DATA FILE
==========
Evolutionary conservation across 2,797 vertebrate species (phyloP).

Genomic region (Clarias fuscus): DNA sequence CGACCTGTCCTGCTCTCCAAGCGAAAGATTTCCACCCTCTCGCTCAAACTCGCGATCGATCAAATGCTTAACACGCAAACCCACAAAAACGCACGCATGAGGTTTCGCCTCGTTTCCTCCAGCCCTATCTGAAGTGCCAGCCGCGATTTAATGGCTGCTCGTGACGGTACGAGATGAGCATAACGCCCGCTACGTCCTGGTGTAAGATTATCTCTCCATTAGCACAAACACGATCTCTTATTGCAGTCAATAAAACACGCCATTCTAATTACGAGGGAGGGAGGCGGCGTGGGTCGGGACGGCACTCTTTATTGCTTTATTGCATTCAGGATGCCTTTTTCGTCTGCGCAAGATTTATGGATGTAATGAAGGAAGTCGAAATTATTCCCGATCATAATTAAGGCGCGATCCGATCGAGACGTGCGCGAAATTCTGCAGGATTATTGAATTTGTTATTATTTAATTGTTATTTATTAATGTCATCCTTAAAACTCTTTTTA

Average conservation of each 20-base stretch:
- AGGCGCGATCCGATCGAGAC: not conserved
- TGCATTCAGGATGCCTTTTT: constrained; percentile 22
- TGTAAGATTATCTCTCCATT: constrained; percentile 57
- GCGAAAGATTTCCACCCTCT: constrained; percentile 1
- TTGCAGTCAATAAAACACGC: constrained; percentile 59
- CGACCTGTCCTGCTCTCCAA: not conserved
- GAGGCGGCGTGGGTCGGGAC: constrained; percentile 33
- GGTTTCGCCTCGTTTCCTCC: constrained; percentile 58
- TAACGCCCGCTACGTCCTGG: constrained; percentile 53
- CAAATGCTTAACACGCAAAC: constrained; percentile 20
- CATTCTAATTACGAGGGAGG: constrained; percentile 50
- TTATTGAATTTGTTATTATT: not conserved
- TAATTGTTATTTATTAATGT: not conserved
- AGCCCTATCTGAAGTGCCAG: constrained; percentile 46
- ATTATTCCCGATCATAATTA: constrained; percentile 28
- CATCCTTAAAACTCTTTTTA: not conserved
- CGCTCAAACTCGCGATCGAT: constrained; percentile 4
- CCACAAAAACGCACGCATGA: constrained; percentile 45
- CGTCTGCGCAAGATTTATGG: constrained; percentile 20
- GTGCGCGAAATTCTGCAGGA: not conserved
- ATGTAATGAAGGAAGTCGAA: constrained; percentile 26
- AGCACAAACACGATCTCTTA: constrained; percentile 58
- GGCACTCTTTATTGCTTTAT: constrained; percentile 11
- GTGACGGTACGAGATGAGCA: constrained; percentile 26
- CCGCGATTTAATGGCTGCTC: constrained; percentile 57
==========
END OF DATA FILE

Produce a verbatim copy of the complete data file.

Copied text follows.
Evolutionary conservation across 2,797 vertebrate species (phyloP).

Genomic region (Clarias fuscus): DNA sequence CGACCTGTCCTGCTCTCCAAGCGAAAGATTTCCACCCTCTCGCTCAAACTCGCGATCGATCAAATGCTTAACACGCAAACCCACAAAAACGCACGCATGAGGTTTCGCCTCGTTTCCTCCAGCCCTATCTGAAGTGCCAGCCGCGATTTAATGGCTGCTCGTGACGGTACGAGATGAGCATAACGCCCGCTACGTCCTGGTGTAAGATTATCTCTCCATTAGCACAAACACGATCTCTTATTGCAGTCAATAAAACACGCCATTCTAATTACGAGGGAGGGAGGCGGCGTGGGTCGGGACGGCACTCTTTATTGCTTTATTGCATTCAGGATGCCTTTTTCGTCTGCGCAAGATTTATGGATGTAATGAAGGAAGTCGAAATTATTCCCGATCATAATTAAGGCGCGATCCGATCGAGACGTGCGCGAAATTCTGCAGGATTATTGAATTTGTTATTATTTAATTGTTATTTATTAATGTCATCCTTAAAACTCTTTTTA

Average conservation of each 20-base stretch:
- AGGCGCGATCCGATCGAGAC: not conserved
- TGCATTCAGGATGCCTTTTT: constrained; percentile 22
- TGTAAGATTATCTCTCCATT: constrained; percentile 57
- GCGAAAGATTTCCACCCTCT: constrained; percentile 1
- TTGCAGTCAATAAAACACGC: constrained; percentile 59
- CGACCTGTCCTGCTCTCCAA: not conserved
- GAGGCGGCGTGGGTCGGGAC: constrained; percentile 33
- GGTTTCGCCTCGTTTCCTCC: constrained; percentile 58
- TAACGCCCGCTACGTCCTGG: constrained; percentile 53
- CAAATGCTTAACACGCAAAC: constrained; percentile 20
- CATTCTAATTACGAGGGAGG: constrained; percentile 50
- TTATTGAATTTGTTATTATT: not conserved
- TAATTGTTATTTATTAATGT: not conserved
- AGCCCTATCTGAAGTGCCAG: constrained; percentile 46
- ATTATTCCCGATCATAATTA: constrained; percentile 28
- CATCCTTAAAACTCTTTTTA: not conserved
- CGCTCAAACTCGCGATCGAT: constrained; percentile 4
- CCACAAAAACGCACGCATGA: constrained; percentile 45
- CGTCTGCGCAAGATTTATGG: constrained; percentile 20
- GTGCGCGAAATTCTGCAGGA: not conserved
- ATGTAATGAAGGAAGTCGAA: constrained; percentile 26
- AGCACAAACACGATCTCTTA: constrained; percentile 58
- GGCACTCTTTATTGCTTTAT: constrained; percentile 11
- GTGACGGTACGAGATGAGCA: constrained; percentile 26
- CCGCGATTTAATGGCTGCTC: constrained; percentile 57